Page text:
A review of For the Dream by Craig Andrew Browne

One could easily imagine Casey Chambers turning, say, “Last Year,” into an almost whispered ode to the fickle passing of love stories, Wendy Matthews turning “Lord Take me Now” into a heady spiritual, or even Don Spencer turning “Walk Upon my Land,” into a funky, action oriented song for children (he’d have to keep in Browne’s whistling since it fits the tune perfectly).

Reviewed by Magdalena Ball

For the Dream
by Craig Andrew Browne
Relatively Creative Pty Ltd
October 2005
http://www.craigandrewbrowne.com

Take a dose of John Denver at his gritty best, mix in a little Harry Chapin and Don McLean, and add a dash of the wordy honesty of Paul Kelly and you’ll get a sense of Craig Andrew Browne‘s style. His first CD, For the Dream, is a collection of heartfelt songs , designed to inspire others to share his joy in living. The songs are simple and generous, tackling topics which are mainly inspirational. There is nothing avante garde or jarring here. In a way which is refreshing in this day of dark dirges and covert hatred, Browne sings and plays confidently, accompanied mainly by the crisp clean sound of his acoustic guitar. Although Browne, and co-producer Blake Robinson polish the songs with a range of other instruments from keyboards to drums, cello and electric guitar, the overall effect is that of one-on-one intimacy , with the gentle rhythms taking a subtle backstage to the strong singing and upbeat words that drive eleven songs which make up this CD. The songs explore topics like meeting your dreams, living authentically, sharing the beauty of a moment, letting go of possessions and fear, and accepting the inevitable loss that goes with life:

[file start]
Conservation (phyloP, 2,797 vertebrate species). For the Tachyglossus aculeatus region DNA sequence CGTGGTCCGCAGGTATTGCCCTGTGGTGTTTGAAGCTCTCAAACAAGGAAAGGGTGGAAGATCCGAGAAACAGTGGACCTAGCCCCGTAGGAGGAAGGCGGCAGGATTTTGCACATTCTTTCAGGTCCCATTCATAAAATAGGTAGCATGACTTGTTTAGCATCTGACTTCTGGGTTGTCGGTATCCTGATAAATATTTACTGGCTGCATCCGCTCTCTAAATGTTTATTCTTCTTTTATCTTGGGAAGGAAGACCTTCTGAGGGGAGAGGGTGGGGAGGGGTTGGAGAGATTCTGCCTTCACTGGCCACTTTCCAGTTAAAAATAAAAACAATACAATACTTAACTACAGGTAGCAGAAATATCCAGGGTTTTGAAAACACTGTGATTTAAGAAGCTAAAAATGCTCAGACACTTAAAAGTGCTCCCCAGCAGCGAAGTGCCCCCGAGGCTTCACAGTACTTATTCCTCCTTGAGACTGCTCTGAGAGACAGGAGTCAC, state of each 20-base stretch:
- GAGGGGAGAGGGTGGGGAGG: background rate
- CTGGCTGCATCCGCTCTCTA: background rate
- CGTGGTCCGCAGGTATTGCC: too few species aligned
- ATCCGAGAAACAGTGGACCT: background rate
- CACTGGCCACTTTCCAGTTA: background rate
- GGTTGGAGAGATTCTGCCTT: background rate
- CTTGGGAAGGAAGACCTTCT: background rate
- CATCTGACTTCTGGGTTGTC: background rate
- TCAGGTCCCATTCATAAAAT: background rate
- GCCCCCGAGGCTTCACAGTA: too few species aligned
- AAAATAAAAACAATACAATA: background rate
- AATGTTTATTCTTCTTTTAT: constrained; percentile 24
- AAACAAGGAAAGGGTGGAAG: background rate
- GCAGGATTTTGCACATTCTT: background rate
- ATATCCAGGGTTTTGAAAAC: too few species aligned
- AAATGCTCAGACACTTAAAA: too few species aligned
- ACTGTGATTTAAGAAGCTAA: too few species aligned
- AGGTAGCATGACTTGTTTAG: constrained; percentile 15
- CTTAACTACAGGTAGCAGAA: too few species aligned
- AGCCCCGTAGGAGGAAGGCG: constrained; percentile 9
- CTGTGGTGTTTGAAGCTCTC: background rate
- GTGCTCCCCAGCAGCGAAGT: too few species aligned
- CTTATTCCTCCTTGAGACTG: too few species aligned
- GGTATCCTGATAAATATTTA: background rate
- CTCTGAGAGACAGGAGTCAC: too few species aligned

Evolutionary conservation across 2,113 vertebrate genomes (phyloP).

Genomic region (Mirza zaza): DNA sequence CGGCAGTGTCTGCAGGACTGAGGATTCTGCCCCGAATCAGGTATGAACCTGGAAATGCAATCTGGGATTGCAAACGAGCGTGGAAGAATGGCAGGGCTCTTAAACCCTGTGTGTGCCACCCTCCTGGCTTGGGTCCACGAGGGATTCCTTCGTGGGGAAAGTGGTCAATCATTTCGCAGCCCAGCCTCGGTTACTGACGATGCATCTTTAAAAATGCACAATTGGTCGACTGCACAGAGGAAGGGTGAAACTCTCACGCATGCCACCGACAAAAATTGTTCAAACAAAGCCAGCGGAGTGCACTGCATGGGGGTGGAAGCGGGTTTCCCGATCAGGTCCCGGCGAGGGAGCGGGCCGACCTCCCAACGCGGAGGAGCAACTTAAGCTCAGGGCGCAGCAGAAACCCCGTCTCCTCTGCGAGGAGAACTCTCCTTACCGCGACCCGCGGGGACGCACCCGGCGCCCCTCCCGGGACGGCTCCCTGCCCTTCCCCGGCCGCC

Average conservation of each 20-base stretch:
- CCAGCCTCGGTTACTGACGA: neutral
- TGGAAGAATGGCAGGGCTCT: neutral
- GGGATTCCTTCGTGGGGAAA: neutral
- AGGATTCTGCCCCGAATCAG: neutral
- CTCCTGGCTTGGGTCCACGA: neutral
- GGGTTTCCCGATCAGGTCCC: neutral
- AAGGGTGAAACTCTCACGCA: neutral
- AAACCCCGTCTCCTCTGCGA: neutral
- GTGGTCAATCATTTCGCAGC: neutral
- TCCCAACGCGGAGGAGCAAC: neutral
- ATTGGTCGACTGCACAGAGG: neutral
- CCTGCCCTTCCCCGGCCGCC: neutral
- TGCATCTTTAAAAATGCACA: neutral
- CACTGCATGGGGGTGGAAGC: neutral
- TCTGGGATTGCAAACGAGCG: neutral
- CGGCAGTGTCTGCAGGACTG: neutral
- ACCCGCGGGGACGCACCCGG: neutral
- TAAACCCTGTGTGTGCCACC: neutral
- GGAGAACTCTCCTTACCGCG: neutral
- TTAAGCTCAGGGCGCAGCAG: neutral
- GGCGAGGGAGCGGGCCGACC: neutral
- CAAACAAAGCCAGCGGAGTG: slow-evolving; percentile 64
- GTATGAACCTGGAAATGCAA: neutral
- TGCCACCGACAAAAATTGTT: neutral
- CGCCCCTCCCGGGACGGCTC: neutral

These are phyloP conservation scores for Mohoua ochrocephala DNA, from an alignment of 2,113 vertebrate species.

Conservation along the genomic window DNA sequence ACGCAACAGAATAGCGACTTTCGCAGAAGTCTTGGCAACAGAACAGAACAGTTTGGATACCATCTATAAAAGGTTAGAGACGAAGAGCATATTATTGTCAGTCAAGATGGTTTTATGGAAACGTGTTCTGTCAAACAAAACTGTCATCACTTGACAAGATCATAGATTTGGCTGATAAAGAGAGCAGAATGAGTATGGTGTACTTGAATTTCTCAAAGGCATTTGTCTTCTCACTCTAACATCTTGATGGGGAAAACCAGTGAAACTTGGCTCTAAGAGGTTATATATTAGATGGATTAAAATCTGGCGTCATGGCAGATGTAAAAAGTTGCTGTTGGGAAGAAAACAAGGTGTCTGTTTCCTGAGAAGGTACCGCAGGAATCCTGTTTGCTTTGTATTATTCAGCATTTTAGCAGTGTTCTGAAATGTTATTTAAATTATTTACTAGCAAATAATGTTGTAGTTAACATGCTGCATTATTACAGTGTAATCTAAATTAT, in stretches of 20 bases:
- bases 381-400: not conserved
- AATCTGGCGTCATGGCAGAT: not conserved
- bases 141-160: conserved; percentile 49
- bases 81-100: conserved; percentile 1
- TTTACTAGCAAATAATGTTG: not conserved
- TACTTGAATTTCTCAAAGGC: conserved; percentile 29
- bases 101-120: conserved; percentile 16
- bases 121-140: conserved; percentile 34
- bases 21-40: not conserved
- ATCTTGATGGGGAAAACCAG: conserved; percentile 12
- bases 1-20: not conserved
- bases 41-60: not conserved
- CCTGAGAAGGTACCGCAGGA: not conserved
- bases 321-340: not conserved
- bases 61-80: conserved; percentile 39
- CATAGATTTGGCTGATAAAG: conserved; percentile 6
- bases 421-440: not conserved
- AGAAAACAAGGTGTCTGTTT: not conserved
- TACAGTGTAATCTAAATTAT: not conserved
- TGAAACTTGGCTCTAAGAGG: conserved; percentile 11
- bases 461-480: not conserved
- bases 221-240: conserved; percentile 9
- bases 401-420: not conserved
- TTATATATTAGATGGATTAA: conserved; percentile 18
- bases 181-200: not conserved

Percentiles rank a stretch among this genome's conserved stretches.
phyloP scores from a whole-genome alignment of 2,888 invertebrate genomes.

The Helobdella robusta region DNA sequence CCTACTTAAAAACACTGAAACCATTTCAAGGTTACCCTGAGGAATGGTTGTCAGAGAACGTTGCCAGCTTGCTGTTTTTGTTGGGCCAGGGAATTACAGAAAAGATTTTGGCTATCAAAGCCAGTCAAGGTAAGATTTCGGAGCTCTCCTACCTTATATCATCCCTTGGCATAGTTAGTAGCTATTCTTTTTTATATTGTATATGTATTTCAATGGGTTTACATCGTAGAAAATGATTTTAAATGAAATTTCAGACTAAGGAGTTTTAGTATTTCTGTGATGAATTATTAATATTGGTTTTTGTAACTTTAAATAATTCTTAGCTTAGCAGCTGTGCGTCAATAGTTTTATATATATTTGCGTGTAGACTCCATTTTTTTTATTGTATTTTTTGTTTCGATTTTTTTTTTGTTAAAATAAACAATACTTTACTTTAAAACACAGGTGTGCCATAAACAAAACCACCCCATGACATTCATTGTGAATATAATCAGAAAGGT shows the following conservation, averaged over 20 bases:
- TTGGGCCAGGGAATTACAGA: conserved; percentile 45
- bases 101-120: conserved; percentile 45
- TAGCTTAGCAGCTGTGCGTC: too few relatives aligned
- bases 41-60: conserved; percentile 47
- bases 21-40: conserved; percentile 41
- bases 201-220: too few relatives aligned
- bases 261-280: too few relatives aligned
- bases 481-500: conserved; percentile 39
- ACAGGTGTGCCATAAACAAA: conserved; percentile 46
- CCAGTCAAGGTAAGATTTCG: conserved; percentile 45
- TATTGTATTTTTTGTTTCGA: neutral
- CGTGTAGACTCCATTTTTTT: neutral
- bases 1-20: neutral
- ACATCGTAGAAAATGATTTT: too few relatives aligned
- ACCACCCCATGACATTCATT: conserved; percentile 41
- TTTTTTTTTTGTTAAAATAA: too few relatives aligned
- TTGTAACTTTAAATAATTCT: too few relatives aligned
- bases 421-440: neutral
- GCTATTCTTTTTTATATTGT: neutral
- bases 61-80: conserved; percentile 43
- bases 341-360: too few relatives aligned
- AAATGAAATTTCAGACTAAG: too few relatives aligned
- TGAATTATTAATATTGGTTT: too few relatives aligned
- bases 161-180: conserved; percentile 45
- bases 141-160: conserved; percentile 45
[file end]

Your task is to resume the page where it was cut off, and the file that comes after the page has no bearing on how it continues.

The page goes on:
when I looked out this morning I saw something was new and I caught a way through the trees the higher the mountain the better the view ‘cause ships are for crossing the seas rainbows and fables can fool with your mind but magic is truly at play (My New Life)

Although Browne is a capable and distinctive performer, singing exuberantly in a folksy Aussie twang, the songs are classic and simple enough to be moulded into different shapes in the hands of different performers. One could easily imagine Casey Chambers turning, say, “Last Year,” into an almost whispered ode to the fickle passing of love stories, Wendy Matthews turning “Lord Take me Now” into a heady spiritual, or even Don Spencer turning “Walk Upon my Land,” into a funky, action oriented song for children (he’d have to keep in Browne’s whistling since it fit’s the tune perfectly). The CD comes with a lyric list which is followed by a line or two of explanation.

These are songs which easily cross the barriers of age and genre, and would be as suitable for a youthful audience as they are for an older one, and as appealing to those who love classic country as those who prefer gentle folk songs. Browne’s teaching and presenting background is obvious in the clarity of his message, and the way in which he seeks to draw in and inspire his audience. I think that we can expect to hear a lot more about this talented songwriter, both in terms of his own performances, and in terms of what others will be able to do with these very accessible and appealing songs. For more information and track samples, visit www.craigandrewbrowne.com

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